S.: Perhaps this is why “Do Not Go Gently…” succeeds -- because it’s an occasional poem addressing the death of a particular individual, and you can’t help but feel the ineluctable urgency of this occasion -- and there’s not the hand-waving and sound-drunk magic, the enchanter’s art, that seems to characterize so much of Thomas’ other work.

R.F.: This brings us back to Horace, interestingly. “Horace the toady”. Horace was very interested, I think, in how to write a poem that would please the emperor, and yet would tell anyone who could actually read poetry what he actually thought. I think this is why his Odes, to Tiberius and to Drusus are so dreadful: he meant them to be. And his centennial ode, too -- actually it was 110 years -- is a choral hymn to an empire he doesn’t entirely believe in; there’s no real feeling in it, he’s just preserving the old forms, and it’s almost impossible for me to translate it. It’s awful. That’s the essence of his control. You know when some people nod, they nod -- they fall asleep; when Horace nods, there’s usually a reason for it.

S.: Do you suppose Heidegger nodded off?

R.F.: You mean with Naziism?

S.: Yes. Or is it different with poets?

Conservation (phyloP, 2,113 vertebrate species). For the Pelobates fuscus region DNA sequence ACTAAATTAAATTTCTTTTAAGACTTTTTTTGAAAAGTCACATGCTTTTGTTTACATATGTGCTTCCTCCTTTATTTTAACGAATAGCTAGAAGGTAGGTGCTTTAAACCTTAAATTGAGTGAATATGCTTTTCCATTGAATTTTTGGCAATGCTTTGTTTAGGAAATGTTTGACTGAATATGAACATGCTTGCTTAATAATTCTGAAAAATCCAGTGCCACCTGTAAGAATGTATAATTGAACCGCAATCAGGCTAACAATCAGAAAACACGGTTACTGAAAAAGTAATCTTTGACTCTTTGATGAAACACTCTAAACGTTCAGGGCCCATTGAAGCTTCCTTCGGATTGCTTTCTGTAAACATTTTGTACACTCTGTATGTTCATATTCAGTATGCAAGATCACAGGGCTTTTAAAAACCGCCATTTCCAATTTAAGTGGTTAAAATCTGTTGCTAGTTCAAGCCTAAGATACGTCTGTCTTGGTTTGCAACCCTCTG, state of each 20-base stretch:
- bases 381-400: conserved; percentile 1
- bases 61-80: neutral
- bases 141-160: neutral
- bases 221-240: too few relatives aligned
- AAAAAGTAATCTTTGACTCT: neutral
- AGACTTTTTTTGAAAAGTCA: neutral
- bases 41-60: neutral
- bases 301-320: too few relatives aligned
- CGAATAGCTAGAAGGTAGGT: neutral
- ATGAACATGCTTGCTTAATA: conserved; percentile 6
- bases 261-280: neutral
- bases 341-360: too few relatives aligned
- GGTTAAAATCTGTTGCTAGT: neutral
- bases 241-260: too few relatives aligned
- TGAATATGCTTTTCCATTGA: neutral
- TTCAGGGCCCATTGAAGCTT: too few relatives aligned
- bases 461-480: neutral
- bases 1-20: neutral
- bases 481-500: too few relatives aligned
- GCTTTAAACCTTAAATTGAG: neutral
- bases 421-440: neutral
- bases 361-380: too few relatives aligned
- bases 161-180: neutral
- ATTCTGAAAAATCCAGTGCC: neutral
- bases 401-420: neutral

R.F.: I think there’s a greater compulsion for poets to speak the truth, if I may say something so paradoxical.

S.: Indeed! I thought the poet “nothing affirmeth, and so never lieth.”

R.F.: I think philosophers tend to get over-programmatic. Even the best of us have our hobby-horses. The contrast between Heidegger and the poet Gottfried Benn, I think illustrates this. Benn was a Nazi for a while, and then, instead of emigrating like Brecht (who despised him), chose what he called “inner emigration,” withdrawing into himself. There’s a certain self-deception going on here, I think -- he was an acerbic man from the beginning, and I suspect he embraced Naziism for bad reasons --

S.: -- as a kind of encouraging the world to get worse since it was getting worse anyway. He was a proto-accelerationist.

R.F.: Of course I wouldn’t want to publish any such analysis, but it seems to me he didn’t really like people, and thought that getting rid of a number of them wasn’t such a poor idea. Heidegger on the other hand, somehow imagined that Naziism was going to give him the chance to bring out the program of Sein und Zeit. This work, by the way, is not what I admire about Heidegger -- it’s full of neologisms and jargon; I like his later work, the material collected in On the Way to Language especially -- he starts getting quite clear then; not trying to invent a new language, but rather poeticize reality. He re-conceives his own being as a philosopher --

S.: -- a “Thinker” --

R.F.: -- and in the course of this he says some very valuable things, to me as a thinker and poet. Had he died in 1933, I would probably think he was just a fascist -- who cares? But he grew beyond that.

S.: So you don’t believe he avoided the seriousness of the matter in later years.